Wildlife Protection Ordinance
Wildlife Protection Ordinance approved; new trash regulations effective April 1, 2016
At its September 8 meeting, the Estes Park Town Board unanimously approved a Wildlife Protection Ordinance that places wildlife-friendly requirements on residential and commercial trash management within Town limits, effective April 1, 2016. Police Chief Wes Kufeld recommended the new regulations, citing his concerns for both public and wildlife safety given the number of incidents police officers must respond to involving bears and residential or commercial trash (more than 120 this year), and the lack of trash containment regulations within the Municipal Code aside from litter regulations. The approved ordinance included community feedback as requested by the Town during the six-month public process, as well as the recommendations of the community’s Bear Education Task Force, which has researched and advocated for new trash regulations since 2012.
The Wildlife Protection Ordinance includes a grace period allowing nearly seven months (until April 1, 2016) for the Town and the Bear Education Task Force to educate the community on the options allowed by the ordinance, and to allow residents and businesses to update their trash management practices as necessary. The ordinance will also require bird feeders to be suspended on a cable or other device to make them inaccessible to bears when they are active, between April 1 and December 1 of each year.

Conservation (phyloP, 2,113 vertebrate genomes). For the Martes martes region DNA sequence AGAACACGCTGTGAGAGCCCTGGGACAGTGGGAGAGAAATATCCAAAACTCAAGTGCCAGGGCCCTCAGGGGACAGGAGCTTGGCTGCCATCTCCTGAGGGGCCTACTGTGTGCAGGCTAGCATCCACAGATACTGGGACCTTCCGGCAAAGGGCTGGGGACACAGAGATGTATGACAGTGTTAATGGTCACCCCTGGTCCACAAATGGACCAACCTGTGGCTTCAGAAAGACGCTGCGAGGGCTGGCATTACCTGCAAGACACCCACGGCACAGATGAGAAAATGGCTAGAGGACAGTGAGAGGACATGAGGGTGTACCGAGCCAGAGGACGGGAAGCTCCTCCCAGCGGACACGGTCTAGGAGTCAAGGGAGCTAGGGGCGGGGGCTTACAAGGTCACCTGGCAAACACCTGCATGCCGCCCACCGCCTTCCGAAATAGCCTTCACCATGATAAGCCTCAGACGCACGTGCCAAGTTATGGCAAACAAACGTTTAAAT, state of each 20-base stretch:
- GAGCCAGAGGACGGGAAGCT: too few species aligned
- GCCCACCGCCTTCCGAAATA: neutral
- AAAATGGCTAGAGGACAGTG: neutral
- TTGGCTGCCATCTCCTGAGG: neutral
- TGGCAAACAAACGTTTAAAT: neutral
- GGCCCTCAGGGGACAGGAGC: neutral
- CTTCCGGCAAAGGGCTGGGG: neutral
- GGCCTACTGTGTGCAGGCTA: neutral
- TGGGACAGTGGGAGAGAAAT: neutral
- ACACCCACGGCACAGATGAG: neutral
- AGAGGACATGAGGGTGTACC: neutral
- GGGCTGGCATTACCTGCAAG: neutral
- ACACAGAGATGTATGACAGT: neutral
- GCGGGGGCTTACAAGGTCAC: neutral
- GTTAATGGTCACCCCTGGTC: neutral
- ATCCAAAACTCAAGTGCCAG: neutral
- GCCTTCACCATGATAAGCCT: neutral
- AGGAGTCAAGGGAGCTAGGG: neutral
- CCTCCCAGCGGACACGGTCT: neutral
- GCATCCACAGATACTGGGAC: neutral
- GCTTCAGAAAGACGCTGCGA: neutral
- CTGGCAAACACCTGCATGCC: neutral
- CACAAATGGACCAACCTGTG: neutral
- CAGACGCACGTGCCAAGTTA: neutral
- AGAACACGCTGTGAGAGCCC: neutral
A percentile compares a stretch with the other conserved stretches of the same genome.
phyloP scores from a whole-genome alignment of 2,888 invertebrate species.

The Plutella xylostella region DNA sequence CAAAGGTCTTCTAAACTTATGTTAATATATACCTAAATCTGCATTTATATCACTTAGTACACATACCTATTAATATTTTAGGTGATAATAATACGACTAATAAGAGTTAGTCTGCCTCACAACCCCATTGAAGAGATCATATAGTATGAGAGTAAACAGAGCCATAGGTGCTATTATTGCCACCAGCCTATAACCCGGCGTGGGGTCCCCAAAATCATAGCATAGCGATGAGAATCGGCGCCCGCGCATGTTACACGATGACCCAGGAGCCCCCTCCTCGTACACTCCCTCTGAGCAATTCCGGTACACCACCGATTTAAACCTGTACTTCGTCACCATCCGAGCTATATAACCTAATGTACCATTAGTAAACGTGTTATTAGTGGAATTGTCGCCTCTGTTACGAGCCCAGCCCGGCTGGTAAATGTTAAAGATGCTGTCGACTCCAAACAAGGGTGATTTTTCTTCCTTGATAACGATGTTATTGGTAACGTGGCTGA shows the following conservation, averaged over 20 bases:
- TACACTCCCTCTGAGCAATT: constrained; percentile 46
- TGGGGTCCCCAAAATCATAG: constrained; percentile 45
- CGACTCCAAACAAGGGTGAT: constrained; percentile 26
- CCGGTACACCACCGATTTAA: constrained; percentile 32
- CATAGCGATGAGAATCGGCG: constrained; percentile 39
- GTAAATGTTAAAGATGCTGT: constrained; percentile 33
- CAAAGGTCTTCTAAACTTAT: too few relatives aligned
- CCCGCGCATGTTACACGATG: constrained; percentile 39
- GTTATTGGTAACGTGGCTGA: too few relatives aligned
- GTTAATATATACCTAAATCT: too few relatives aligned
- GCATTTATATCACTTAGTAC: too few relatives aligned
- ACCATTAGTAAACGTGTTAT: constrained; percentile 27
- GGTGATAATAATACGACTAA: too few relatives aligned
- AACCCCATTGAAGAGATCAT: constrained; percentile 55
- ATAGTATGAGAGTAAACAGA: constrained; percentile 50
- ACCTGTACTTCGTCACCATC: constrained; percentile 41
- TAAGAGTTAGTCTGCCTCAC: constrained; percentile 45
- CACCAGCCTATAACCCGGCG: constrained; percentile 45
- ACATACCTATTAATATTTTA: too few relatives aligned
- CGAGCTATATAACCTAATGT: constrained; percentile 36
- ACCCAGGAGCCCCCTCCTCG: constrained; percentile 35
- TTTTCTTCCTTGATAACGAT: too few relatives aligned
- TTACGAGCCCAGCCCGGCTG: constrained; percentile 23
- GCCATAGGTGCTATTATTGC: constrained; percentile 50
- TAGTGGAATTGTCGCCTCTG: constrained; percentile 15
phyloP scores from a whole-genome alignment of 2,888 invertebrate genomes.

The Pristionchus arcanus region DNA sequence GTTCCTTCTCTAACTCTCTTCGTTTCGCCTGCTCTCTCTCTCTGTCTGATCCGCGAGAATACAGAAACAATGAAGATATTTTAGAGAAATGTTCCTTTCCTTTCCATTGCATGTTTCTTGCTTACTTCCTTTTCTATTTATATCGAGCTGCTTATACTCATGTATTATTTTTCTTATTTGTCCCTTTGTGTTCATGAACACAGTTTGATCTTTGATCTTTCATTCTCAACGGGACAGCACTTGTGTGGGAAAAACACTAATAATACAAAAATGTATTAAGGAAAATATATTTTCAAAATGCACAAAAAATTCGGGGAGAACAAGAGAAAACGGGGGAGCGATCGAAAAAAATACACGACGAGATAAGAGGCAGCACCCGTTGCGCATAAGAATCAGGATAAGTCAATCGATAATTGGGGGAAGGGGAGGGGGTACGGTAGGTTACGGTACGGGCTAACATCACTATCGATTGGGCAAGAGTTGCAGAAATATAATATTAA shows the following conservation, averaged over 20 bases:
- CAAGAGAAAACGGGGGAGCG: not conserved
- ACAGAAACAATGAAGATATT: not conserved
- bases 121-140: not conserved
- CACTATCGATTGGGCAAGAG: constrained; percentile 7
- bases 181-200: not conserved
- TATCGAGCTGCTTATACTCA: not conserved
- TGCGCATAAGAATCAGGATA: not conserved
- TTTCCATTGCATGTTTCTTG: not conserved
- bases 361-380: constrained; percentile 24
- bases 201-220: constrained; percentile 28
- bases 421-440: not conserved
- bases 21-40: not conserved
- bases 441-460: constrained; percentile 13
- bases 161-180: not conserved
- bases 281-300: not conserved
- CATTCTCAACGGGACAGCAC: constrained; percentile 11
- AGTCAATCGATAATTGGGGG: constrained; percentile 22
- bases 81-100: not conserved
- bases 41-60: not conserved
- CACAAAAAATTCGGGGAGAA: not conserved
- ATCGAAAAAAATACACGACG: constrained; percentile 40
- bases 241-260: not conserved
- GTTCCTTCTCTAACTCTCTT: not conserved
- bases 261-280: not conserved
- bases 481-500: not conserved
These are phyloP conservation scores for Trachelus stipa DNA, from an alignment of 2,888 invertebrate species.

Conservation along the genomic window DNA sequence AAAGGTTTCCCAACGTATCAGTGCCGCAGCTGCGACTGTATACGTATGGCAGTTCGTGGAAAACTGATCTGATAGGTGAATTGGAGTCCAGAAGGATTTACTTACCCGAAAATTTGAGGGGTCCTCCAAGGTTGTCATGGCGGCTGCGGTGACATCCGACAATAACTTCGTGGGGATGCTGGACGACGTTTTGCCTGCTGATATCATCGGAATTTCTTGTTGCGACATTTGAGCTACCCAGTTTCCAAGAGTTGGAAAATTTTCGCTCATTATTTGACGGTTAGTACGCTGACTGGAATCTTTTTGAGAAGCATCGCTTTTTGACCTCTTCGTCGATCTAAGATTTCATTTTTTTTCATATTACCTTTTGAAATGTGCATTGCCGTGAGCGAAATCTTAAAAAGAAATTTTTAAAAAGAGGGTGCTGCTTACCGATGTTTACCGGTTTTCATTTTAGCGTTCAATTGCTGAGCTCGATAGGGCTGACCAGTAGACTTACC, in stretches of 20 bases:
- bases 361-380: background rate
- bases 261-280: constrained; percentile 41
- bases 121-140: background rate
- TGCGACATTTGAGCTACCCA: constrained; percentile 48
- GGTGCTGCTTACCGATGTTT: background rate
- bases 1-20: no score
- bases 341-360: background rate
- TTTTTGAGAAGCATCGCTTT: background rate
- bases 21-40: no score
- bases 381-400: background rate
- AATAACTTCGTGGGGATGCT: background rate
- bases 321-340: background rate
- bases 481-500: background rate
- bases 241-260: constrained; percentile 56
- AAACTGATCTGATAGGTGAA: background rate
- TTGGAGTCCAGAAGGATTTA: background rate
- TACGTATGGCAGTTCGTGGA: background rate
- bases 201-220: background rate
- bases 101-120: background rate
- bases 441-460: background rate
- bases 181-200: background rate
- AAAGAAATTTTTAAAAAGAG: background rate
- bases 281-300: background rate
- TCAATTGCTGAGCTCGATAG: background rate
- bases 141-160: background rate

The ordinance includes specific requirements for refuse located outside an enclosed structure (such as a residential or commercial building, shed or garage). Refuse is defined in the ordinance as any waste that could reasonably attract wildlife including, but not limited to, kitchen organic waste, food, food packaging, toothpaste, deodorant, cosmetics, spices, seasonings, oil and grease. Requirements for refuse containment do not apply to glass, paper, cardboard, metal, plastic, aluminum, textiles, electronics, non-edible yard maintenance waste, construction materials and household items when not commingled with food waste attractants.
The Wildlife Protection Ordinance requires residential refuse to be stored in a typical hard-sided trash container with secured lid, and be placed outside the residence on pickup day only between the hours of 6 a.m. and 7 p.m. Bag services would continue to operate with bags placed inside a hard-sided container, no longer left as-is curbside due to problems with wildlife, particularly birds and raccoons. This would reduce attractiveness to bears and increase public and wildlife safety. Residents choosing to leave refuse outside before 6 a.m. or after 7 p.m. on pickup day would need to utilize a wildlife-resistant container or enclosure.
The Wildlife Protection Ordinance requires commercial businesses (including vacation rental homes and special events) to store refuse in a wildlife-resistant container or wildlife-resistant enclosure at all times. Wildlife-resistant dumpsters are readily available locally, and in many cases there is no cost to upgrade. Oil and grease would be required to be stored in a wildlife-resistant container. Non-wildlife-resistant containers 95 gallons or less would be allowed when emptied by 10 p.m. daily or when they are contracted for pickup service overnight.